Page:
Reading

 

The national curriculum for English aims to ensure that all pupils:

  • read easily, fluently and with good understanding
  • develop the habit of reading widely and often for both pleasure and information
  • acquire a wide vocabulary, an understanding of linguistic conventions” Primary National Curriculum 2014

 

We believe that it is essential for children to be given the opportunity to develop a love of reading, so we firmly place it at the core of our English curriculum at Rimrose Hope CE Primary School. It is the cornerstone of our teaching, each half term carefully chosen texts or authors are identified for all classes and consequently all reading and writing experiences stem from these books. All of our children are exposed to a wide range of high quality fiction and non-fiction texts that excite and challenge them.

Opportunities for shared reading, exploration and response to the text, development of comprehension skills and identification of language/genre features are carefully planned for. We also use the book to capture ideas for writing opportunities and explore grammar in context. We firmly believe that the right choice of text encourages children to become enthusiastic readers who enjoy reading for pleasure.

 

Home Reading

 

We feel that a child’s 'reading journey' can be enhanced through regular reading at home. Reading to and with a child every evening for at least ten minutes can make a dramatic difference to a child's achievement within school. A report from the Oxford University Press highlighted the importance of parents reading with their children. 'Children who read outside of class are 13 times more likely to read above the expected level for their age'. We use the Oxford Reading Tree Scheme to support reading at home. This scheme covers a wide range of genres and supports early readers with a series of phonetically decodable books. This scheme is supplemented with short chapter books (Reading Ladders) for developing readers and a wide range of library books for fluent readers.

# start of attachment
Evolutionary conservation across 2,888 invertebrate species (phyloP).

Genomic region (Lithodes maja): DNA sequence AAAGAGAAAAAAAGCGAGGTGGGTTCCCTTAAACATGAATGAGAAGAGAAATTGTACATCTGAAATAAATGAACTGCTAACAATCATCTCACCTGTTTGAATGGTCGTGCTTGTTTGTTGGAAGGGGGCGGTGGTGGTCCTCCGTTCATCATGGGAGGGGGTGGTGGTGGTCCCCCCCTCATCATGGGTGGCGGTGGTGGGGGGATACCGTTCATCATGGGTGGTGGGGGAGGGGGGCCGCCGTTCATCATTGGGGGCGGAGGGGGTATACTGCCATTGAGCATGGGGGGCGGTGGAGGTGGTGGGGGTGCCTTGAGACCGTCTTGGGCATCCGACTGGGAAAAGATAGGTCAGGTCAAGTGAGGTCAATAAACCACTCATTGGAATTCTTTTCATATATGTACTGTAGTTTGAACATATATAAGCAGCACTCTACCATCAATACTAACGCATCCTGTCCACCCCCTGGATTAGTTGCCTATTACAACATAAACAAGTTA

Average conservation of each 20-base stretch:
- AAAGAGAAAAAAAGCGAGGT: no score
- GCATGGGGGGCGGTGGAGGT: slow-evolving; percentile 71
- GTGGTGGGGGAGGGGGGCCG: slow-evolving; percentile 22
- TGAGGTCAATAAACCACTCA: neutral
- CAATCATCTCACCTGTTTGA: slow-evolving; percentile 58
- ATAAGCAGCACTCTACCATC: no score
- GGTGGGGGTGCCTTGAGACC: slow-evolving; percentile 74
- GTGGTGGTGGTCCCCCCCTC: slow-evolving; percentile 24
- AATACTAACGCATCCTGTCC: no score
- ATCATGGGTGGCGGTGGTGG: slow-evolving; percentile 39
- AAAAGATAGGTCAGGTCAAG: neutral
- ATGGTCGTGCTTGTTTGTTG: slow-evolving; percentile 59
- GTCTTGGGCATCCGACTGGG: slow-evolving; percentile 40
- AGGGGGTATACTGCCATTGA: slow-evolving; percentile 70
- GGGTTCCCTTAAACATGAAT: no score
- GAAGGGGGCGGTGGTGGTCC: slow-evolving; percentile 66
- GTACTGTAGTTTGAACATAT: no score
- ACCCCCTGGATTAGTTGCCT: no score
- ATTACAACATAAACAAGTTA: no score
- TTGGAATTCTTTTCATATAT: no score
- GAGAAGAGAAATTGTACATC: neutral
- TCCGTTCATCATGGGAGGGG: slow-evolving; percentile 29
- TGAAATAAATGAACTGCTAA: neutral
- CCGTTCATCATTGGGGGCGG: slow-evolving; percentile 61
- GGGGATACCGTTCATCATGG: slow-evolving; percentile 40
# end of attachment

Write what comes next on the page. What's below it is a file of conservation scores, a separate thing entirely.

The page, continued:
Children are given a reading diary so that there is an opportunity for a conversation to take place between school and home regarding reading. If you have any concerns or questions regarding home reading, please speak to your child’s class teacher or alternative contact Miss McMinn.

 

Reading Expectations at Home

 

Year Group

Reading Expectations at Home

Nursery

Sharing stories and rhymes together, promoting a love for stories

Reception

Reading – 5-10 minutes, 5 x week with an adult, including discussion about the text

Year 1

Reading – 10-15 minutes, 5 x week with an adult, including discussion about the text

Year 2

Reading – 10-15 minutes, 5 x week with an adult, including discussion about the comprehension and inference of the text (see suggested questioning)

Year 3

Reading – 15-20 minutes, 5 x week with an adult, including discussion about the comprehension and inference of the text (see suggested questioning)

Year 4